Bigger isn't always better they say, I wish we'd listened to that advice before putting a huge bit of industrial machinery into our not-so-big bedroom......
When we returned home from long-term travelling in May, we decided to make a big change to our lives. In a-roundabout-way we returned to what we enjoyed most as youths, creativity. It’s not that we didn’t follow creative routes in our careers, but as in most creative endeavours to make ends meet, a sacrifice was needed. In Ali's case, her job was to create something for the fast fashion market; make it cheap, make it quickly, and link it to current trends. This was an 8 and a half year endeavour, working for some of the biggest names on the highstreet. For me, I tried to inspire the next generation to get hands on, create, fail, learn from failure and create again. Teaching is a noble cause in many ways, but rather selfishly, left little time for my own projects.
We both decided we wanted to create objects that people would find both beautiful and useful. We didn’t know exactly what that would be, but stepping into the unknown is a key part of the creative process. Paramountly, we hadn’t considered how we would make these objects! Living in the eaves of a Victorian house doesn’t leave a whole of lot of space for making things. To put it into perspective, my school workshop has a band saw, rotary sander, fret saws, every hand tool going and huge tables to construct on. The question we posed was “how could we ever make things in our second story flat?” The answer took the form of a large and noisy industrial machine from China. A laser cutter.
I assume that most people have of heard of a laser cutter? If not then imagine an intense beam of light that can cut through materials on a X,Y and Z axis, meaning it can travel north, south, east and west and up and down across a large metal mesh where the material is placed. We knew it was the only way we could make complex detailed projects in out flat, without turning a room into a messy workshop and becoming the worst neighbours in Hackney.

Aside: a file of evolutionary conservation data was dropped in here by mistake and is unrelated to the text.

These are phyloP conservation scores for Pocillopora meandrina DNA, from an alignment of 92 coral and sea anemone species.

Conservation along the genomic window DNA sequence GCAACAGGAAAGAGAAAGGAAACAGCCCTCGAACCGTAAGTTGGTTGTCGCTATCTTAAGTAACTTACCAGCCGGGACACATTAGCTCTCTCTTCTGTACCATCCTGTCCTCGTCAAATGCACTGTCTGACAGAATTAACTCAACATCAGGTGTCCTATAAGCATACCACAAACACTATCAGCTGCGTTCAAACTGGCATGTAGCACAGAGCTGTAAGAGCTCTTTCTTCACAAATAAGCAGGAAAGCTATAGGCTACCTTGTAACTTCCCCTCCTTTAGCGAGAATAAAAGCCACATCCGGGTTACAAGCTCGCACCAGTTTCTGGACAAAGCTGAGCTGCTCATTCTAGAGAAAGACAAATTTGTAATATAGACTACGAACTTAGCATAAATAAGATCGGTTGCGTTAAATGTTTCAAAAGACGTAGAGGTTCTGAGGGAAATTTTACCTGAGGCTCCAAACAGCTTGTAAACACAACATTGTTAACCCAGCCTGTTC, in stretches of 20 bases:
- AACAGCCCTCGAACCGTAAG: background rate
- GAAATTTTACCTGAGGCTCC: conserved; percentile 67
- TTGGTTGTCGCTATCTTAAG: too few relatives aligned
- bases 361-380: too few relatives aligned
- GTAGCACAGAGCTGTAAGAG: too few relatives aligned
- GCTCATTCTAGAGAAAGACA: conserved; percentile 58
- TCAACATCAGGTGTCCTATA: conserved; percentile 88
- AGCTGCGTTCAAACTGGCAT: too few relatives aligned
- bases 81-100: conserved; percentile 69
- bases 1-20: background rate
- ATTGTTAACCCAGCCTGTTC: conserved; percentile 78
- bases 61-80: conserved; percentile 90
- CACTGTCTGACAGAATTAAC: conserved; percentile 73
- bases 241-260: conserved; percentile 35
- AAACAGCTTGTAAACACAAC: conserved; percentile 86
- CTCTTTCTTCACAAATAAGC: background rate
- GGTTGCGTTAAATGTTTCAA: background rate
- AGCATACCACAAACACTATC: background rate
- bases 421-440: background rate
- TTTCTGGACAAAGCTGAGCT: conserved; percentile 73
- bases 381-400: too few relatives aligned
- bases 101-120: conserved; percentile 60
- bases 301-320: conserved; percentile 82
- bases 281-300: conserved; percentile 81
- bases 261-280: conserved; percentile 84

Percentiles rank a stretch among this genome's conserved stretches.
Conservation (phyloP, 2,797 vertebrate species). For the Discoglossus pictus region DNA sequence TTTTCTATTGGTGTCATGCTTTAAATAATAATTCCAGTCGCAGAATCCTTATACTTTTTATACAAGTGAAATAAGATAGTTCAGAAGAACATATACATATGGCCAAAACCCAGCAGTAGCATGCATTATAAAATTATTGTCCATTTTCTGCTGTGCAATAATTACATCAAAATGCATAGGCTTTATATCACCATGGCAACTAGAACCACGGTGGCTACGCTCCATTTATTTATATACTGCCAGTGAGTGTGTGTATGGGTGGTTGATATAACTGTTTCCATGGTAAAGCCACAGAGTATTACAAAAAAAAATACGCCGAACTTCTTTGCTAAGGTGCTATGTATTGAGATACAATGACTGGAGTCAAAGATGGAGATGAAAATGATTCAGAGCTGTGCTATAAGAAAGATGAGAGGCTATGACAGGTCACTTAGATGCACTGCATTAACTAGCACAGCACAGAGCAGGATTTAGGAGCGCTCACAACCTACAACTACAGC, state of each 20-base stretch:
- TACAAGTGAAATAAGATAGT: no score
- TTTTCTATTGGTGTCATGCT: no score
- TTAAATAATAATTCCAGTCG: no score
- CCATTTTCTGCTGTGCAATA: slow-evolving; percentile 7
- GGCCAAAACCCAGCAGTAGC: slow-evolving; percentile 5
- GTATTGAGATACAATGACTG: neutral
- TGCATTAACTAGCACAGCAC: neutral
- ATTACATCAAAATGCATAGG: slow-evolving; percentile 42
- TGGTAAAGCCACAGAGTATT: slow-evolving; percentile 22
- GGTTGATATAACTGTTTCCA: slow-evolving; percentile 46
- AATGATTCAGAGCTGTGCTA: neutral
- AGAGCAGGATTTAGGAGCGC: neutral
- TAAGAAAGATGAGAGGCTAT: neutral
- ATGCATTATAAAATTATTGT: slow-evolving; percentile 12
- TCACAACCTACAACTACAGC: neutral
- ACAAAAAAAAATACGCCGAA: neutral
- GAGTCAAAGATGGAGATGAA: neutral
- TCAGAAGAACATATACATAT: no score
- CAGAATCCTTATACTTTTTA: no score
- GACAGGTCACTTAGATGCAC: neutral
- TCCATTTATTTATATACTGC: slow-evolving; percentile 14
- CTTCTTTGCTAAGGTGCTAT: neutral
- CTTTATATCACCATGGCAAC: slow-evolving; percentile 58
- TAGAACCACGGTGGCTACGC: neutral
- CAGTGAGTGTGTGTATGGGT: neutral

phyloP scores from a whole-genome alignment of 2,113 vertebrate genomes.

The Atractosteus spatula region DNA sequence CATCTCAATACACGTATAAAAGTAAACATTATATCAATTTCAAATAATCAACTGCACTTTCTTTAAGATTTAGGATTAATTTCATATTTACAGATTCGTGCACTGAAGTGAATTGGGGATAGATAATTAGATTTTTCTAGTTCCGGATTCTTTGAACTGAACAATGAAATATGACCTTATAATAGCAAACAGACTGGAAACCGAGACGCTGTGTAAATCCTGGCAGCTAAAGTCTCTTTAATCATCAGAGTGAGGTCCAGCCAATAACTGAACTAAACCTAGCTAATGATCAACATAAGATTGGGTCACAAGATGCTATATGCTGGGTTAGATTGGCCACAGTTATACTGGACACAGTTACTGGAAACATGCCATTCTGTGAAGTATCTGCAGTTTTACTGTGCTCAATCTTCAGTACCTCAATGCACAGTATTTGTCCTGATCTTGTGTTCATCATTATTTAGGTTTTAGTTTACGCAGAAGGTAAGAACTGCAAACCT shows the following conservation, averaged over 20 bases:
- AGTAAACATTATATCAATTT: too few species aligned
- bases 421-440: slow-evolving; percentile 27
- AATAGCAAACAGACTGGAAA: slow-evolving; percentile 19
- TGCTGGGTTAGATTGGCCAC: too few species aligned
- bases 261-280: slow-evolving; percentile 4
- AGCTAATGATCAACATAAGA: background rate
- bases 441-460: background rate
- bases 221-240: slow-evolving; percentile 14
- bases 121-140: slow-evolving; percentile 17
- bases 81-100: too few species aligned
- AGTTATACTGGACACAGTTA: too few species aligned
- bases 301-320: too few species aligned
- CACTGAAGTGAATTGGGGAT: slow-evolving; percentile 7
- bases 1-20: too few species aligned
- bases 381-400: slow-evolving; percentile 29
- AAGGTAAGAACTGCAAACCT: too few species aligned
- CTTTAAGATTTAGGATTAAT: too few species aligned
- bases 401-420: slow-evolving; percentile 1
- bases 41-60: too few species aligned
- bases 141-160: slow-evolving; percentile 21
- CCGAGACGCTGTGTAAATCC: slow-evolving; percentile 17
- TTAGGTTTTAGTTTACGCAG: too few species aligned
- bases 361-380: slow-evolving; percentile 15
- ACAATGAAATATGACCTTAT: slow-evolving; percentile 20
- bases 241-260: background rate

We researched for months and nearing the end of our trip we purchased a machine that would fit into the flat, a desktop machine apparently. After a months lead-time, the machine was delivered and our jaws hit the floor when we discovered the size of it. Abu turned up at 8am with van full of equipment; cutter, chiller, extraction, laser tube and huge steel lathe attachments. Totally fazed by the challenge ahead, we also learned that Abu had hurt his back the week before and had assumed Ali was a strong man that could lift it with Mark, wrong! We all stood dumbfounded at the challenge ahead. The machine was huge, weighing 76kg and would barely fit through a door let alone turn the tight corners of the corridors leading up to the flat. In shock, we rang a few removal companies who each brazenly quoted £100 for 5 minutes work. Abu recommended paying some passers by and as we scanned the horizon who would turn the corner but Hackney’s finest rubbish collection team, our saviours.
Ali put on her best damsel in distress wide-eyed-help-me-face on and before we knew it 3 burly bin men had rammed, scratched and dented every internal wall to get the cutter up into the flat. They seemed happy with the £20 quid reward but just as happy that they could help us. We were ecstatic it could even fit in the flat! A few hours of installation and a bit of dodgy health and safety from Abu (who advised us not to wear the safety glasses when the door was open) and we were up and running with a 50watt CO2 laser cutter humming away in our bedroom. It was a surreal day.
So what is it like living with an industrial laser cutter in your bedroom? We can tell you that even with extraction that pumps out all the smoke and debris, cutting plywood all day creates an inescapable burnt odour in the room. The noise is similar to a hoover, which is bearable, whilst, the piles of materials stacking up around machine seem to become entangled with your end-of-the-day pants and socks. Do we have a bedroom anymore? Nope, not really. More like a trendy manufacturing come flexible workspace with added bed!
For all its negatives, the laser cutter has allowed us to move closer to our dream of starting a little business of our own, you may have noticed a shop appear on the website. The laser cutter has meant we can make an array of projects in-house or in-flat as the case may be. Ali has become public manufacturer no.1 with her array of necklaces and wall hangings! Our lives have been altered by the little piles of burnt plywood ready for sanding, but that’s exactly how we like it. Moving one step closer to our dream.